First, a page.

Name of Assigned Judge or Magistrate Judge Matthew F. Kennelly Sitting Judge if Other than Assigned Judge
The Court grants plaintiff's motion to file a substituted reply memorandum [# 26]. For the reasons stated below, the Court denies plaintiff's motion to remand [# 37]. The Court stays further proceedings in the case pending determination by the Judicial Panel on Multidistrict Litigation whether to transfer this case to the MDL proceeding pending before Judge Herndon. Due to the stay, the Court terminates without prejudice defendant Walgreen Co.'s motion to dismiss [# 18]. The case is set for a status hearing on 11/10/10 at 9:30 a.m.
O[ For further details see text below.] Docketing to mail notices.
Shevawn Feeney sued Bayer Corp., Bayer Healthcare Pharmaceuticals, Inc., and Bayer Healthcare, LLC (collectively Bayer) and Walgreen Co. in Illinois state court. She alleges that she was injured from her use of a prescription oral contraceptive commonly called YAZ or Yazmin. Both Feeney and Walgreen are Illinois citizens. Bayer is a citizen of other states. Bayer removed the case to this court despite the apparent lack of complete diversity of citizenship. It contends that the Court should disregard Walgreen's citizenship because it was "fraudulently joined" as a defendant, a term to which the Court will return in a moment. Bayer then moved to stay the case pending determination of whether it should be transferred to the Southern District of Illinois for coordinated pretrial proceedings in an existing multi-district litigation (MDL) proceeding. Feeney has moved to remand the case to state court.
A defendant is considered to be fraudulently joined, and its citizenship is disregarded for diversity purposes, if the plaintiff has no reasonable chance of success against the defendant. See, e.g., Poulos v. Naas Foods, Inc., 959 F.2d 69, 73 (7th Cir. 1992). Bayer bears "a heavy burden" to establish fraudulent joinder. Id. If there is "any reasonable possibility that a state court would rule against the non-diverse defendant," it is not fraudulently joined. Id. Uncertainties on the state of controlling substantive law are resolved in the plaintiff's favor. See B, Inc. v. Miller Brewing Co., 663 F.2d 545, 549 (5th Cir. 1981); Robinson v. Ortho-McNeil Pharm., Inc., 533 F. Supp. 2d 838, 843 (S.D. Ill. 2008).
Bayer manufactured and marketed Yazmin. Walgreen dispensed the medication to Feeney pursuant to her physician's prescription. Feeney has sued Walgreen on claims of breach of warranty under the Uniform Commercial Code, strict product liability, and negligence. Bayer argues that Feeney has no reasonable chance of success against Walgreen on any of these claims. Judge David Herndon, who is presiding over the coordinated pretrial proceedings in the Yazmin MDL, so ruled in denying remand of another Yazmin suit in which the plaintiff had named an in-state pharmacy as a defendant. See In re Yasmin and Yaz (Drospirenone)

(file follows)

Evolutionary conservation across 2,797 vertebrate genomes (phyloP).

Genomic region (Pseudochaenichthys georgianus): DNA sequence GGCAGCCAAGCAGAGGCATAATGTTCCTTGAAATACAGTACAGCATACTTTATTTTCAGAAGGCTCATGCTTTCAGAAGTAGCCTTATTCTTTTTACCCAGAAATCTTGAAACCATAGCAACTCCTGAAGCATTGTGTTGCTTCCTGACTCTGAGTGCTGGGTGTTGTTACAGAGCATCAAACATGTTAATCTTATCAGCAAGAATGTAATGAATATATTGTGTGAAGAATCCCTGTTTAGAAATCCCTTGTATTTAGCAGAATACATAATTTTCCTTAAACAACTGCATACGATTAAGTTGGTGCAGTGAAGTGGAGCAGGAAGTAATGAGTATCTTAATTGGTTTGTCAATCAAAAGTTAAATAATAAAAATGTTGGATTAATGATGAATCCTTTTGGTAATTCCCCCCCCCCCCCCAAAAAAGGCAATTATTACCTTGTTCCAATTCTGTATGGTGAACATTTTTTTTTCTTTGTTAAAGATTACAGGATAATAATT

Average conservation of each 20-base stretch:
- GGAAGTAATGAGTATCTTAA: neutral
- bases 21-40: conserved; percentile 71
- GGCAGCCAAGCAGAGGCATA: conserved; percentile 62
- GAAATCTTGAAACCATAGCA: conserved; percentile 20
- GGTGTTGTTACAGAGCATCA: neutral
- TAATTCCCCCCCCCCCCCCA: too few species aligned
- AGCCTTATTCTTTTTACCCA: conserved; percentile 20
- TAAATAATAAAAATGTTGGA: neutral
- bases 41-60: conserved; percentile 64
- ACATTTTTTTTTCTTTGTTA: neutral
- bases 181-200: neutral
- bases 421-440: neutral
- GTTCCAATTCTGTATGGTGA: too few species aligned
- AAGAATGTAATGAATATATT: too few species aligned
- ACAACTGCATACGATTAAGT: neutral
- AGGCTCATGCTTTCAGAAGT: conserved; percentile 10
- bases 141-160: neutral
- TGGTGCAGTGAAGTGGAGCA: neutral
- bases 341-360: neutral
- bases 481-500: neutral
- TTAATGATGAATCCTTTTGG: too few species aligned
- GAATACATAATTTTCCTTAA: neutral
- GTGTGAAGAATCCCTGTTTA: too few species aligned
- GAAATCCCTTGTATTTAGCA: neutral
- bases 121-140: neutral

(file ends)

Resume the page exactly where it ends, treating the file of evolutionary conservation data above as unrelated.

Marketing, Sales Practices and Products Liability Litig., 692 F. Supp. 2d 1025 (S.D. Ill. 2010).
The Court has considered the parties' arguments and the authorities they have cited, which include not only Judge Herndon's decision in In re Yasmin but also decisions by Judge Herndon's colleague Judge Patrick Murphy in Riddle v. Merck & Co., No. 06-172-GPM, 2006 WL 1064070 (S.D. Ill. Apr. 21, 2006); Smith v. Merck & Co., 472 F. Supp. 2d 1096 (S.D. Ill. 2007); and other cases, in each of which Judge Murphy rejected contentions that pharmacies had been fraudulently joined in similar situations.
The Court finds Judge Herndon's decision in In re Yasmin persuasive, with one exception that turns out to be immaterial. Judge Herndon ruled that there is no reasonable possibility of success against a pharmacy on strict liability or negligence claims in a case like this one because under Illinois law, a pharmacist has no duty to warn its customers about a drug's risks and side effects. In re Yasmin, 692 F. Supp. 2d at 1033-35. This Court agrees, for the same reasons Judge Herndon described. Judge Herndon further ruled that there is no reasonable possibility of success on a UCC breach of warranty claim because under Illinois law, the pharmacist-customer transaction is predominantly a transaction in services, not a transaction in goods. Id. at 1035-37. This Court does not find that point to be so clearly established as a matter of Illinois law that a plaintiff would have no reasonable prospect of succeeding. But the Court is persuaded by Judge Herndon's alternative holding that a breach of warranty claim does not lie against a pharmacy under Illinois law because to allow one would effectively nullify established Illinois law to the effect that pharmacies have no duty to warn about drug risks and Illinois policy against expansion of liability for pharmacies. See id. at 1037.
For these reasons, the Court denies plaintiff's motion to remand [# 37]. The Court stays further proceedings in the case pending determination by the Judicial Panel on Multidistrict Litigation whether to transfer this case to the MDL proceeding pending before Judge Herndon.
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